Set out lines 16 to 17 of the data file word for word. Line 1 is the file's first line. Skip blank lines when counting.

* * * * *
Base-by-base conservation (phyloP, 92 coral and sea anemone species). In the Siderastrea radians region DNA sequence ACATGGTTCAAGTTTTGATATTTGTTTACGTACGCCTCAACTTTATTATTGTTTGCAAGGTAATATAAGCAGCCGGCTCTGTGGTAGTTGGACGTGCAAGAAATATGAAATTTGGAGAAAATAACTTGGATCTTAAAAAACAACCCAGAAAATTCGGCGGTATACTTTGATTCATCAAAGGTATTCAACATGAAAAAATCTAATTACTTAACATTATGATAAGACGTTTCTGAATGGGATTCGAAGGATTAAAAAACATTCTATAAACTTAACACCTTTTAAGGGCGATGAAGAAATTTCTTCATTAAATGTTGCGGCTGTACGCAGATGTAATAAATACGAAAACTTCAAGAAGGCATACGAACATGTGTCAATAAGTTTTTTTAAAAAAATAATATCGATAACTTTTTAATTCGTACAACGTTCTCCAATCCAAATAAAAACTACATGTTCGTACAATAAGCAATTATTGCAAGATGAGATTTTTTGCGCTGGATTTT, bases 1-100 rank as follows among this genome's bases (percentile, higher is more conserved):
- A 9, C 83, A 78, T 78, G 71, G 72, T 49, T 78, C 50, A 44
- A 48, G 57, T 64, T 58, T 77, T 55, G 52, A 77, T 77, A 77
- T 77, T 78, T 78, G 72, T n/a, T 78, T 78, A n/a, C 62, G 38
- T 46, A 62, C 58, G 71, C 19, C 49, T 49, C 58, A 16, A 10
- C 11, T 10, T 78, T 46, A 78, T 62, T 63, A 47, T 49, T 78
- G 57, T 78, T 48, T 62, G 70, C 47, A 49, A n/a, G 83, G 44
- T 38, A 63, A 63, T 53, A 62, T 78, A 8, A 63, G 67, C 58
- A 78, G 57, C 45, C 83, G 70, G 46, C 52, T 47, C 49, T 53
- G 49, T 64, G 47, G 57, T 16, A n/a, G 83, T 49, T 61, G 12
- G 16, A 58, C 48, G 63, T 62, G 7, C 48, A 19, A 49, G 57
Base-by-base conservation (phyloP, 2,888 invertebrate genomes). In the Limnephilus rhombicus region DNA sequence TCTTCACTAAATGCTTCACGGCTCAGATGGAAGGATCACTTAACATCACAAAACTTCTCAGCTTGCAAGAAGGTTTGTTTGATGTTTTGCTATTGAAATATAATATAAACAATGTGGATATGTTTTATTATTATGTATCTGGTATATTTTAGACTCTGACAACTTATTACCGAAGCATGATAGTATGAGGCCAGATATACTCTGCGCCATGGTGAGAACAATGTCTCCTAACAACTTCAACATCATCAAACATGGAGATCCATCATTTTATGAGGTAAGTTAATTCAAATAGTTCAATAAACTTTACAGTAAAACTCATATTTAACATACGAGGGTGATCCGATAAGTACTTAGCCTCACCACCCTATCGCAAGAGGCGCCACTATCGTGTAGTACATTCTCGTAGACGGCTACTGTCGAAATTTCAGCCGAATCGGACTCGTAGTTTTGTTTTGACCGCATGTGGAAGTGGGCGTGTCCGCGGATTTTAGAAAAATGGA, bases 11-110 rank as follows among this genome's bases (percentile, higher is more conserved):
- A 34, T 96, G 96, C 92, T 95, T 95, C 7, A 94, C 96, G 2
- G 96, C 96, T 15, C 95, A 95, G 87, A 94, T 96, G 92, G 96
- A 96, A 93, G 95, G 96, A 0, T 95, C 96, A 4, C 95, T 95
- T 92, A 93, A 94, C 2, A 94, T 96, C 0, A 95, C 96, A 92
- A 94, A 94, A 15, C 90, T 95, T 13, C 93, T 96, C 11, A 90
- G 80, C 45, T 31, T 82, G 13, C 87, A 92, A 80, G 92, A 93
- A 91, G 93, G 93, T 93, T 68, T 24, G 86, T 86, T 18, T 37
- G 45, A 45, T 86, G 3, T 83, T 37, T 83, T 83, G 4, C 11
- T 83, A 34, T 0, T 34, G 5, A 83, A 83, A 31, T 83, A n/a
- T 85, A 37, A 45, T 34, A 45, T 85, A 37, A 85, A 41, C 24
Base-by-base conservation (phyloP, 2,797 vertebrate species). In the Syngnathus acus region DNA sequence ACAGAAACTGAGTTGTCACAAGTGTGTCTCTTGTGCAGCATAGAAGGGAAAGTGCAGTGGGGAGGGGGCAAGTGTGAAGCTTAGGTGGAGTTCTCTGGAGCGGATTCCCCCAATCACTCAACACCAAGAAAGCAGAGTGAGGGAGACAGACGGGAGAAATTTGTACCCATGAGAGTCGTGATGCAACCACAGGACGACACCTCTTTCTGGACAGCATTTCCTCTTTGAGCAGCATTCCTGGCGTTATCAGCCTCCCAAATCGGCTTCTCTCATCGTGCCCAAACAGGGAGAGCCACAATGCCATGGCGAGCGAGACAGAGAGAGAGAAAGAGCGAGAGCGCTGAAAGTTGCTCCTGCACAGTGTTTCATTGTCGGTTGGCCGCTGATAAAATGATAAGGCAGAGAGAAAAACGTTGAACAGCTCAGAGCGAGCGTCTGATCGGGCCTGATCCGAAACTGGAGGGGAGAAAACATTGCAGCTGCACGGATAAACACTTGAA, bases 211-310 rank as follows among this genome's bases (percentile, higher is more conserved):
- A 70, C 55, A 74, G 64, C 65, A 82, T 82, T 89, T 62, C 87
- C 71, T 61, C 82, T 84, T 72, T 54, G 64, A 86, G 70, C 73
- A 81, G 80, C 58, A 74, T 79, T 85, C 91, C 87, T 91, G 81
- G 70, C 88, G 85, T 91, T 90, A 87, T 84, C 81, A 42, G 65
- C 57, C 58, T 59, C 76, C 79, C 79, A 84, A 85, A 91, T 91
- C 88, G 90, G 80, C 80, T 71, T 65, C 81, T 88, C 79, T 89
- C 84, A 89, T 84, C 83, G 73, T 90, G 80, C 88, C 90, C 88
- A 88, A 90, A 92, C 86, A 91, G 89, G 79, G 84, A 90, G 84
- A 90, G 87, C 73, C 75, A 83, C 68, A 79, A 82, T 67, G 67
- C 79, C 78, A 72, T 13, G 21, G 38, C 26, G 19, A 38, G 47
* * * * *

- T 92, A 93, A 94, C 2, A 94, T 96, C 0, A 95, C 96, A 92
- A 94, A 94, A 15, C 90, T 95, T 13, C 93, T 96, C 11, A 90